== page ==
He mentions seven occupation-denying reasons: 1. Jordan's takeover of the West Bank was illegal; 2. There is no Palestinian people; 3. The Koran makes no mention of Jerusalem; 4. Until the British occupation, the Arabs had no sovereignty over any land; 5. The Balfour Declaration gave both banks of the Jordan River to the Zionist entity; 6. The Palestinians began demanding a state only after the Six-Day War, encouraged by the Israeli left; 7. The Arabs in the territories always lived under foreign rule.
Some of the points have a basis in fact, some are unfounded. What amazed me in the letter was not its content, but the revelation that 47 years after the occupation of the territories there are still readers who are troubled by these questions. Hundreds of thousands of words were written about the these issues in the 1960s and 1970s. Each side stuck to its opinion, and the general feeling was that the issue had been exhausted. Any additional word can be seen as pestering.
The right-wing parties ruled the state throughout most of this period. The right could have annexed the territories to Israel – Hebron and Bethlehem, which are holy to us, and Gaza and Ramallah, which are less holy – but preferred to hold on to the territories in the capacity of an occupier, under military rule. The sovereign authority in the West Bank is not the Knesset, but the GOC Central Command, by virtue of military authority. He and his officers, he and his soldiers. From now on we must say that the occupation was the choice of the rightwing.
I am not worried about the Palestinians. They have a president and a government whose job it is to care for them, an organization that speaks on their behalf, and a slew of patrons in Europe, in America and even in one daily newspaper in Israel. I would like to speak on behalf of another population groaning under an occupation - the Israelis.
The nine months of the failed negotiations will prove it. In the past few days, we have been living under the impression that Mahmoud Abbas is to blame for everything. This is the narrative dictated by Prime Minister Benjamin Netanyahu, and conveniently adopted by Ministers Tzipi Livni and Yair Lapid.
In the service of the occupation armyAbbas did make a considerable contribution to the failure, there's no doubt. But only the most absentminded politicians could ignore the huge contribution of the settler lobby to that failure, beginning with the veto imposed by the Bayit Yehudi party on a settlement construction freeze during negotiations.
It continued with the repeated announcements made by Housing Minister Uri Ariel on their behalf, about new construction plans beyond the Green Line, every time the negotiations showed signs of life. Ariel sabotaged, undermined and detonated, and Netanyahu didn’t dare touch him. It was Ariel who promised as many as 14,000 housing units to be built by the Netanyahu government in the territories during negotiations.
At a certain stage, Netanyahu explained to the world that Abbas was prepared to accept the settlement construction plans. The man was presented as a traitor in the eyes of his political world and in the eyes of the Palestinian street. His trust in Netanyahu was lost for good. And then came another declaration from Ariel, about a major construction plan in the Gilo neighborhood, and Abbas ended his partnership with the Americans too.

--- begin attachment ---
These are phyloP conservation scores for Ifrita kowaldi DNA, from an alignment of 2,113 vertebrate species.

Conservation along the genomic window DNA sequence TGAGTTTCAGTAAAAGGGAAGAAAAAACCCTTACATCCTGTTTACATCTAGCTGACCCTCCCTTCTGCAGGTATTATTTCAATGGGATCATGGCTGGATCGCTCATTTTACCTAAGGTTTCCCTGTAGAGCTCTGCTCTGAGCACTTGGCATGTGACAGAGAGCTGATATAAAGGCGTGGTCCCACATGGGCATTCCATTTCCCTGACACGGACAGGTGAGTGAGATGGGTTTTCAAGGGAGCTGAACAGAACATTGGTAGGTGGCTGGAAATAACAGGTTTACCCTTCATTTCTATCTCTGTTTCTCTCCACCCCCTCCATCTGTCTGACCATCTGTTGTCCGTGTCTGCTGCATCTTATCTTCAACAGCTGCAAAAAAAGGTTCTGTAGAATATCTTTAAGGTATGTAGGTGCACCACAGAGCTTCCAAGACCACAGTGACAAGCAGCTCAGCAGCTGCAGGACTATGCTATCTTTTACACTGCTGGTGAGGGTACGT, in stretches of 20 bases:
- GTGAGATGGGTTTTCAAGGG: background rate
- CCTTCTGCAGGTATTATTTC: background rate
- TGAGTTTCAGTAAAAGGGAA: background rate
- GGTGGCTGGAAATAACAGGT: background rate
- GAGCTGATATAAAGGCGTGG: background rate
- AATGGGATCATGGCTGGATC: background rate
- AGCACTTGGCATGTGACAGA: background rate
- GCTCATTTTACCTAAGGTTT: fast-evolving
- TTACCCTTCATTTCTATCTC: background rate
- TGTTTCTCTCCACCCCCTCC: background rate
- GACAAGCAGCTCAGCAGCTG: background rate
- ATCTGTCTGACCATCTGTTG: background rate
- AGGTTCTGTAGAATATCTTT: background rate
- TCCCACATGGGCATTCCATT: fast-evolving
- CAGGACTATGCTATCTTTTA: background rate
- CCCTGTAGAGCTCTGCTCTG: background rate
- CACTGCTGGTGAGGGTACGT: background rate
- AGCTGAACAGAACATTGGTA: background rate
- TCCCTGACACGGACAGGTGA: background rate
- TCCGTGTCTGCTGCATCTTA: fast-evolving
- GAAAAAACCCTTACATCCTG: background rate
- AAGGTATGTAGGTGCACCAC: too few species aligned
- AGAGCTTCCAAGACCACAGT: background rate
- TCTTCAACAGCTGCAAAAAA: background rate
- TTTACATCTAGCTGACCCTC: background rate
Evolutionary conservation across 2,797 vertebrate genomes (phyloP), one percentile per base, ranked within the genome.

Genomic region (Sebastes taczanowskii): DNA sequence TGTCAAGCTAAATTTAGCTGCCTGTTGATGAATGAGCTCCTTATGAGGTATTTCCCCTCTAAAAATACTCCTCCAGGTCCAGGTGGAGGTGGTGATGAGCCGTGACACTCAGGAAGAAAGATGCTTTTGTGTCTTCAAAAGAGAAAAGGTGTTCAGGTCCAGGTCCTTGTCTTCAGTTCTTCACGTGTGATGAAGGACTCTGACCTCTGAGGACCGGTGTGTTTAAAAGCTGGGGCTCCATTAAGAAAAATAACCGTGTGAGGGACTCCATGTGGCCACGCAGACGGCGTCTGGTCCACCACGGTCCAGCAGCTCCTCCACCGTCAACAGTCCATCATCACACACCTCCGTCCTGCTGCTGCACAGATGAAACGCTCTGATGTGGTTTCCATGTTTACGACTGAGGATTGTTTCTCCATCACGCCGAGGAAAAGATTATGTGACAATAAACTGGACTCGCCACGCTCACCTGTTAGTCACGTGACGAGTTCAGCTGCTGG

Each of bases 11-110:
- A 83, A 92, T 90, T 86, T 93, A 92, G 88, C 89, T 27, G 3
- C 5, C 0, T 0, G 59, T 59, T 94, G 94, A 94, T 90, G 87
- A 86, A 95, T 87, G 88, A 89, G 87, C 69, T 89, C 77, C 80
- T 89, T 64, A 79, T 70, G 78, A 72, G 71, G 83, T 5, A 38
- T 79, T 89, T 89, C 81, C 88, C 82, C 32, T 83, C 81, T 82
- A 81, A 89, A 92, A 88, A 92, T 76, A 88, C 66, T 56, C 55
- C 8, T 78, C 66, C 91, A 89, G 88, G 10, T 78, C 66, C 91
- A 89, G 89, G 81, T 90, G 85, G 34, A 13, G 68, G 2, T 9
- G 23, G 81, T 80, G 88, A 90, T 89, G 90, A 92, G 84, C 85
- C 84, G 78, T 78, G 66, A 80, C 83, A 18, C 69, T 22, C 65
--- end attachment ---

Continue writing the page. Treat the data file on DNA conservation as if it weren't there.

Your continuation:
The pro-settlement political lobby represents a small minority. It is radical and reckless, not just in the eyes of most Israelis, but in the eyes of a large proportion of the Israelis living beyond the Green Line as well. Nonetheless, it controls the government, which it extorts financially and neutralizes politically. It has the right to veto every move and every initiative.
When Netanyahu is threatened by Bennett, he takes shelter not in the center of the political map but on its radical margins, alongside Uri Ariel. There is not a single element in the world, including Swaziland, which accepts the dictats of the settlement lobby.
This lobby will shape the face of Israel in two stages. In the first stage it will become an apartheid state, boycotted by business groups in the world, besieged politically, legally and culturally. Israeli businesspeople are already feeling this cold wind. In the second stage, the world will force Israel to become a binational state, a state of all its citizens.
When this scenario is presented to the settler lobbyists, they say it won't happen, God will intervene. One bright day the Palestinians will disappear. Unfrotunately for them, that's highly unlikely.
What can the occupied Israelis do against the occupation? Not much. One occupied Israeli, Tzipi Livni, could quit, thereby exposing the government to both internal and external criticism and counterbalancing the settlement lobby. She chose to stay. And if she stays, Lapid stays too. His influence on this matter amounts to a number of poetic sentences on Facebook.
Livni and Lapid are not very different from Netanyahu. Like him, they are collaborators in the service of the occupation army.